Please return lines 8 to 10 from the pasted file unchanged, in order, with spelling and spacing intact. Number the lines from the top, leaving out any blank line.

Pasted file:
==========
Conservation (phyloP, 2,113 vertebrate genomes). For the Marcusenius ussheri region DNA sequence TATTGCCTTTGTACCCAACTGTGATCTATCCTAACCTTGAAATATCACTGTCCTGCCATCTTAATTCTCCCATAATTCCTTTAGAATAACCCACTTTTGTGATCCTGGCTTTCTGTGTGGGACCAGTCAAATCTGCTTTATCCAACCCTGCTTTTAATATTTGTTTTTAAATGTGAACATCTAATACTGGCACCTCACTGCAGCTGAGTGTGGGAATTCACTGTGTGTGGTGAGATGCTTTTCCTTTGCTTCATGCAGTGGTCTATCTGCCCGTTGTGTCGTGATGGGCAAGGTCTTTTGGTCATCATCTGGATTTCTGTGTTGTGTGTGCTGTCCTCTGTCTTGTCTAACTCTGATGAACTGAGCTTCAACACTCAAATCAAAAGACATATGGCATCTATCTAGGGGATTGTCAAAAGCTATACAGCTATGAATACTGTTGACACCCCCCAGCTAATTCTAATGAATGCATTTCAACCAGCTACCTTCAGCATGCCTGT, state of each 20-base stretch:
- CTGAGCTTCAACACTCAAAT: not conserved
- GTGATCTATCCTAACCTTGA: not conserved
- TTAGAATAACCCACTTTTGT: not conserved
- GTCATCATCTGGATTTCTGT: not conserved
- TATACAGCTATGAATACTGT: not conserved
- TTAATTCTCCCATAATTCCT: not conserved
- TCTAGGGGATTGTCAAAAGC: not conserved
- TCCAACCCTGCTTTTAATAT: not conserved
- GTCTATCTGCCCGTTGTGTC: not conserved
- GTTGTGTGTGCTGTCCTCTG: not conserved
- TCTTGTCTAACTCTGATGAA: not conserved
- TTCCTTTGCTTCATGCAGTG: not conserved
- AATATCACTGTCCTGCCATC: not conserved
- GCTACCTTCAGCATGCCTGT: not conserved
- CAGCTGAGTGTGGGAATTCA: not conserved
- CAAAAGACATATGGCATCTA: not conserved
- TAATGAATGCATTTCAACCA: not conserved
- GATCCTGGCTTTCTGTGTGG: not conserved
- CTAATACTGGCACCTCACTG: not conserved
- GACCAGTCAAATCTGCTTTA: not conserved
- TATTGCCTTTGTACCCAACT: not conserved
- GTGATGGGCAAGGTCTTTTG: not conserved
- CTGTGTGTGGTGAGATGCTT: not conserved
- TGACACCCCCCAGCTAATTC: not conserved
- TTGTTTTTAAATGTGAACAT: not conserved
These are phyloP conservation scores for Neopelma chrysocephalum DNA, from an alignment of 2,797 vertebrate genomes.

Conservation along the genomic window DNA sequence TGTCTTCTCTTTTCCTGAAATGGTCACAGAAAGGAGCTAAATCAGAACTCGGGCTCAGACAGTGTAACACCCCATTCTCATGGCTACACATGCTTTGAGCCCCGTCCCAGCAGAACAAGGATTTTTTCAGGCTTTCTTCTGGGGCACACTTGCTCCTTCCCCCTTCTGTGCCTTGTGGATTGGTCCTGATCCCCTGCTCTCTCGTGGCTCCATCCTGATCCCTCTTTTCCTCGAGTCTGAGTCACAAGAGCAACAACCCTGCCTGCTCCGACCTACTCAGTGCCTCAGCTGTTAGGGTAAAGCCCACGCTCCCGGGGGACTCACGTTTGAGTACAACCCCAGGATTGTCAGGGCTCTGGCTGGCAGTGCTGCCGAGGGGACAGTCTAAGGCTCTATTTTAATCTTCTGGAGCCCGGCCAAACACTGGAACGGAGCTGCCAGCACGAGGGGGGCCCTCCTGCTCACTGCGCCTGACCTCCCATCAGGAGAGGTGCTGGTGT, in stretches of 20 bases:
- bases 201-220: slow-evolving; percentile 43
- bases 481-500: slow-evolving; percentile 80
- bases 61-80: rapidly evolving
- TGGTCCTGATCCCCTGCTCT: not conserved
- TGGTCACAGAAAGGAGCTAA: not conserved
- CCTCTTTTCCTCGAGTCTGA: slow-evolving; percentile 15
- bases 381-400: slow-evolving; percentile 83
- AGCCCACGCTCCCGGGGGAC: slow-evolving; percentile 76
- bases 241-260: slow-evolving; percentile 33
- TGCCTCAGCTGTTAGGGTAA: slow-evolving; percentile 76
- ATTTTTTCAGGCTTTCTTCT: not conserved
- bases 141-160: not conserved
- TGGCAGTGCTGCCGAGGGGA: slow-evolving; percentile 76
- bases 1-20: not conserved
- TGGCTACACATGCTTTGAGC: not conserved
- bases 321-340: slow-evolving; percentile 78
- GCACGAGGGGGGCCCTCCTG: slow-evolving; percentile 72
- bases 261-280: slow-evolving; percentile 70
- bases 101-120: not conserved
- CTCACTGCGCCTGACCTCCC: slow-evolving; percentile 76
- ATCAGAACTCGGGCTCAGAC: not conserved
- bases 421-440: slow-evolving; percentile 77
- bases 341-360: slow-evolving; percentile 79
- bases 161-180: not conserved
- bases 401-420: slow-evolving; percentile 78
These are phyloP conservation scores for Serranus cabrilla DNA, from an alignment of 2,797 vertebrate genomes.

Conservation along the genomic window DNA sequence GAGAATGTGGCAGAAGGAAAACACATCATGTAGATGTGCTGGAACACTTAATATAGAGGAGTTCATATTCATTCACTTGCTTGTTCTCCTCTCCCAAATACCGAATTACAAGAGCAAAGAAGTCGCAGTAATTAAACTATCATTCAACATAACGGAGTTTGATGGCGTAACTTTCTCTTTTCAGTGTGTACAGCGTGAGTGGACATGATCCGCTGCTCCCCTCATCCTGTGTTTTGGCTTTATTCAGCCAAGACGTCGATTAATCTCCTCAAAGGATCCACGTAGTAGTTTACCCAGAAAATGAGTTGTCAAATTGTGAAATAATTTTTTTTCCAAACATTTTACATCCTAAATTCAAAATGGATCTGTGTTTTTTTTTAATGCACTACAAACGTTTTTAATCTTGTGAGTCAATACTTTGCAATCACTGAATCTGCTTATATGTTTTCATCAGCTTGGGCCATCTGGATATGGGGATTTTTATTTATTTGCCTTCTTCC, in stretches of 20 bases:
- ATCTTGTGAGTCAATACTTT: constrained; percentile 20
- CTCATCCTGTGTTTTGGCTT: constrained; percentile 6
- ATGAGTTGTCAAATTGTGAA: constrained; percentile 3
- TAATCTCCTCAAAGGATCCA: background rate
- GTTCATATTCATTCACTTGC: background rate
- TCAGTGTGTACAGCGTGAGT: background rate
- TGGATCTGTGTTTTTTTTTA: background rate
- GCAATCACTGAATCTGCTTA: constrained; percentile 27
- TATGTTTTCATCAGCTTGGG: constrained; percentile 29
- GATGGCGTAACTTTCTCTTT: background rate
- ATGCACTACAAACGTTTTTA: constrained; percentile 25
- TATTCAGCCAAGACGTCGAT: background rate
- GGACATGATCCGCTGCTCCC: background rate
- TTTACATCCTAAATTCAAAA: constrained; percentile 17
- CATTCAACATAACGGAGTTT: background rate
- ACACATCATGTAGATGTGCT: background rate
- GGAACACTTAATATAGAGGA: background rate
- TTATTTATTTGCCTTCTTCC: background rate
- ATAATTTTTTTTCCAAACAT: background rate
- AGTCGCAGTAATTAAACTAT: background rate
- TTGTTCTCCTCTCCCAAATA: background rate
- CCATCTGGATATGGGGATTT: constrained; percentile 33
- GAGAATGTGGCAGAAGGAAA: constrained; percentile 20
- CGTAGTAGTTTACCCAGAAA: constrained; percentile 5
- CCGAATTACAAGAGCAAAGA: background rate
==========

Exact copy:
- TCTAGGGGATTGTCAAAAGC: not conserved
- TCCAACCCTGCTTTTAATAT: not conserved
- GTCTATCTGCCCGTTGTGTC: not conserved